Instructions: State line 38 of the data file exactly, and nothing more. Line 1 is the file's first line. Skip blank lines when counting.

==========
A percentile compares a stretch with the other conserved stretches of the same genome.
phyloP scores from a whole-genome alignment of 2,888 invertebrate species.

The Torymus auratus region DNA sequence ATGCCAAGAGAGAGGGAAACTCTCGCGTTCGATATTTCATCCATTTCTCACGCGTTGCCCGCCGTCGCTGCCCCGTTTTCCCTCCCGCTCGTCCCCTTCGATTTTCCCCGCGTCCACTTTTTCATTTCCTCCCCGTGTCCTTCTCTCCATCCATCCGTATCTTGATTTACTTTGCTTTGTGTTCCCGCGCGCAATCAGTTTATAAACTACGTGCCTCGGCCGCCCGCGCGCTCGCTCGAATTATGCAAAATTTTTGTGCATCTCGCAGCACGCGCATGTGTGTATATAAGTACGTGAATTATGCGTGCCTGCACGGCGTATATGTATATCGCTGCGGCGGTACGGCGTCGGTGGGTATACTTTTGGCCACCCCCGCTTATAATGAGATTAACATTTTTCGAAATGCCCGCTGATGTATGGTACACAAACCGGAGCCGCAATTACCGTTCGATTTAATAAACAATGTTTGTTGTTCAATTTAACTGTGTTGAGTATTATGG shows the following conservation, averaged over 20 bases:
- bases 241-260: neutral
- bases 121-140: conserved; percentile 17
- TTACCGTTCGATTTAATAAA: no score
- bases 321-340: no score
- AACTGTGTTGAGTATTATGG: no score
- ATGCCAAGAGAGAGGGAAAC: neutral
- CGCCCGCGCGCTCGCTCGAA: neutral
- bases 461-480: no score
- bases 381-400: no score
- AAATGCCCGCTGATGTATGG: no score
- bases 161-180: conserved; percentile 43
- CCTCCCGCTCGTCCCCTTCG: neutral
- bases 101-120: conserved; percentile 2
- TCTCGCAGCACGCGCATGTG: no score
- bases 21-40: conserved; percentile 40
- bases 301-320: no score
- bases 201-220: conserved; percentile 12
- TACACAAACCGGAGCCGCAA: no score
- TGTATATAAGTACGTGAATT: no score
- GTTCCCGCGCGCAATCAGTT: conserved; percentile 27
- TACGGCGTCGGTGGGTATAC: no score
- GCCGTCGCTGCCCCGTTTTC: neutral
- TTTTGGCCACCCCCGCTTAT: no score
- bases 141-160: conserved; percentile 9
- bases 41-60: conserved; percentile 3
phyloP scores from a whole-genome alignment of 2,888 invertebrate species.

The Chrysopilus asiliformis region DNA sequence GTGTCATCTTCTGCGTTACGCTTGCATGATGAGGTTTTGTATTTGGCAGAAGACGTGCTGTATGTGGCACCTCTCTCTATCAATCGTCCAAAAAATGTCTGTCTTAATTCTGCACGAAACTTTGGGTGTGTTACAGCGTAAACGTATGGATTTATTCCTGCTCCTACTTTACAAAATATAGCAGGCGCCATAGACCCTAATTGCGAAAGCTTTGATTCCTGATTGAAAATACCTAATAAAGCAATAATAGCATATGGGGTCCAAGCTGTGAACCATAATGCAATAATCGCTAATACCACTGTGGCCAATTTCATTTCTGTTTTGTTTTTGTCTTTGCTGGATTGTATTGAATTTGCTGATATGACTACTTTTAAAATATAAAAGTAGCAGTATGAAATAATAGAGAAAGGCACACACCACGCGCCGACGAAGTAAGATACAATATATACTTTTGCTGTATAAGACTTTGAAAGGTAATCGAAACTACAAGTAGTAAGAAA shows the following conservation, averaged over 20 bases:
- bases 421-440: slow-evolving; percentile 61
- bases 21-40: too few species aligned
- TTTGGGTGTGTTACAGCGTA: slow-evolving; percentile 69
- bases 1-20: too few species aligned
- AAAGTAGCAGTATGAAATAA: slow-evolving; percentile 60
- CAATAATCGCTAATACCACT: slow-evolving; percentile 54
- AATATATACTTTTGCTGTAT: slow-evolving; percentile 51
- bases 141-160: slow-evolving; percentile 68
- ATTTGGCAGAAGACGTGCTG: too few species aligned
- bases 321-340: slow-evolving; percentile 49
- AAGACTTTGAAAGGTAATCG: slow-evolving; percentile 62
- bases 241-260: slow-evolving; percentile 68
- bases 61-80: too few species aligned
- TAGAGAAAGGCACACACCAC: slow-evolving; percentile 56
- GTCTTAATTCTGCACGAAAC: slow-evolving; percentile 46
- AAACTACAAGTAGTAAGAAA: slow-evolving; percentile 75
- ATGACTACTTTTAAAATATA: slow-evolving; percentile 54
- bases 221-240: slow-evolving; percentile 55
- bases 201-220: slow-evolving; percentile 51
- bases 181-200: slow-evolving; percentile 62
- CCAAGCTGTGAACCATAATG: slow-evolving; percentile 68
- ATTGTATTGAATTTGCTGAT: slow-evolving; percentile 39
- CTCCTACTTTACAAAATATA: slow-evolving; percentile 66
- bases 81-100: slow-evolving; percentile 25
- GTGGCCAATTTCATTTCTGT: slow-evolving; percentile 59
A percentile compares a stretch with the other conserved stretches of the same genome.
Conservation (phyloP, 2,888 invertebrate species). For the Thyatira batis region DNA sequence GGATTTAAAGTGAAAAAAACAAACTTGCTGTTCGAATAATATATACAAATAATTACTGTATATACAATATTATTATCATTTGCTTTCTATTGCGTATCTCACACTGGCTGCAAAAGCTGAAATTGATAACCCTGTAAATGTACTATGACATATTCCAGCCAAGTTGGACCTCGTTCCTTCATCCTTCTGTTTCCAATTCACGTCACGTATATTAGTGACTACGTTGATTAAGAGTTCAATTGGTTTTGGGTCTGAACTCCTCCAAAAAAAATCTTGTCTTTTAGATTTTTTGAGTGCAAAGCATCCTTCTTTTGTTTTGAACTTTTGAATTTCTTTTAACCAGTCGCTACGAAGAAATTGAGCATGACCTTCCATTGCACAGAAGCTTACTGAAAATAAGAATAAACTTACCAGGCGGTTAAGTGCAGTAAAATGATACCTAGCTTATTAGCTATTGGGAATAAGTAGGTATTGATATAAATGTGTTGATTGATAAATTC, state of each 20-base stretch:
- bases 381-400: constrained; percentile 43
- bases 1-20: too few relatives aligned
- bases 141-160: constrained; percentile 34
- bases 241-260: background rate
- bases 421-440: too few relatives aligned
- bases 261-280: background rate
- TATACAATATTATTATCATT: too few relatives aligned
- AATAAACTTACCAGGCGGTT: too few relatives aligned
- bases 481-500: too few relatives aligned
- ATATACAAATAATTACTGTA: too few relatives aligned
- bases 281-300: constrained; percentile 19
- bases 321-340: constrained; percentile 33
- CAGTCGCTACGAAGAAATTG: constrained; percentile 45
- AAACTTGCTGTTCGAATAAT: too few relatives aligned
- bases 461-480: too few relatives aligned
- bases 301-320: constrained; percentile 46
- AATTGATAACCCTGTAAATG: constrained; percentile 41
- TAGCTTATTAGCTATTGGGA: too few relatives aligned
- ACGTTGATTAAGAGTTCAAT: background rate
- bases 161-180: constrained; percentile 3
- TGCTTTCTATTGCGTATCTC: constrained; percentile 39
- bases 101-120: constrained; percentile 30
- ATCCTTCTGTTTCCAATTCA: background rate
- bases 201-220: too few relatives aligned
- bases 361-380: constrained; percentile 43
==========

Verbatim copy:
- bases 141-160: slow-evolving; percentile 68